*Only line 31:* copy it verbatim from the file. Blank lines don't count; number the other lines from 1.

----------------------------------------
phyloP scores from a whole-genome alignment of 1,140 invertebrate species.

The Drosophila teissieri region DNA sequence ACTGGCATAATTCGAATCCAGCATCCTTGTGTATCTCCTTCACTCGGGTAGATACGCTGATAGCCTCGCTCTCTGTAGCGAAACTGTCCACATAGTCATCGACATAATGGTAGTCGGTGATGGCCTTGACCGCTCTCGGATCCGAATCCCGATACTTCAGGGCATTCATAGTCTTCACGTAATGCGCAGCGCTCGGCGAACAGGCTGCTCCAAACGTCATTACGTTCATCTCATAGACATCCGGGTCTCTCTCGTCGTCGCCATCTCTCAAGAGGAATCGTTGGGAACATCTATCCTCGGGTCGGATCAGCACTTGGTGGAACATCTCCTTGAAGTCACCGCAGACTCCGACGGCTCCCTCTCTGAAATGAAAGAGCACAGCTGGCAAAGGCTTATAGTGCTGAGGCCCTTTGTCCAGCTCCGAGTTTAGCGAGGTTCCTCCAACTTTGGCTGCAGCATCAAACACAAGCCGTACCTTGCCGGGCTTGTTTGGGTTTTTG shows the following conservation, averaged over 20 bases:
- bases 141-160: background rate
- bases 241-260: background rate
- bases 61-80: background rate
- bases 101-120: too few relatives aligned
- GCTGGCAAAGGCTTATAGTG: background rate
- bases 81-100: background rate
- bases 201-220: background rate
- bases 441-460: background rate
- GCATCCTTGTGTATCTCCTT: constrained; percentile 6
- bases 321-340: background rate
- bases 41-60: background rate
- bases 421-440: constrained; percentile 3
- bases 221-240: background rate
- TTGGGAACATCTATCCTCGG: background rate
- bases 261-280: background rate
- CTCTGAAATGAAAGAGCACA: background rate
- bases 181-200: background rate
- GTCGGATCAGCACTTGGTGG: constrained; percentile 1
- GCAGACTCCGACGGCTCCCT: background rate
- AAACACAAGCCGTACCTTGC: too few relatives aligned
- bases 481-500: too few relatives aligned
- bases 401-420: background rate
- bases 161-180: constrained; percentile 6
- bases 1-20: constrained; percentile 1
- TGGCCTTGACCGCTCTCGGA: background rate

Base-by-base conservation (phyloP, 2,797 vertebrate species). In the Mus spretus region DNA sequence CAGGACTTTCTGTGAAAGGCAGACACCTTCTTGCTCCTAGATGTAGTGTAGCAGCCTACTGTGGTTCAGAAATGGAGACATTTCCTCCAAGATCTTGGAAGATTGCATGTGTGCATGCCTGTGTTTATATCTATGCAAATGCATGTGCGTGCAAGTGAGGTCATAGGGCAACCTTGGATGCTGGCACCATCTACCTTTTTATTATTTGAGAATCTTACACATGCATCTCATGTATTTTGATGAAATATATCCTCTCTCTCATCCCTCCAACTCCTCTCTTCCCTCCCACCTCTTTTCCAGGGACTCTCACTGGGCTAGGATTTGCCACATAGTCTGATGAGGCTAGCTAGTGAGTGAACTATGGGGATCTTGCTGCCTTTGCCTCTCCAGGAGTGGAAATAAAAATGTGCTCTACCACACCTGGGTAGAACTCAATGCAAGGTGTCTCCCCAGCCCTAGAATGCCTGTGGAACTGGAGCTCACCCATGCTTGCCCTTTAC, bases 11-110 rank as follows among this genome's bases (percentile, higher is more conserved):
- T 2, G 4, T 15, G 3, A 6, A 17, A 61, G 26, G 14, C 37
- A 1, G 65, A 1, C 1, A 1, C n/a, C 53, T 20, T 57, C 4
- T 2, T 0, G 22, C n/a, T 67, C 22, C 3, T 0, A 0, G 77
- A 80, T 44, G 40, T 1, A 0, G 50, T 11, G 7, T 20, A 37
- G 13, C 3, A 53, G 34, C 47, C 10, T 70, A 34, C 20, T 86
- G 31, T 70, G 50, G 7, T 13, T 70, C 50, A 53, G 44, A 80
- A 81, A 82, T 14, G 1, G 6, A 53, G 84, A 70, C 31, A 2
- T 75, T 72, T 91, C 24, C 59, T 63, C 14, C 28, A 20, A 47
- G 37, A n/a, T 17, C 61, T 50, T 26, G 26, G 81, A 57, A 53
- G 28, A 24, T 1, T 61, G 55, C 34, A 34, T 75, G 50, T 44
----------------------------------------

- T 2, T 0, G 22, C n/a, T 67, C 22, C 3, T 0, A 0, G 77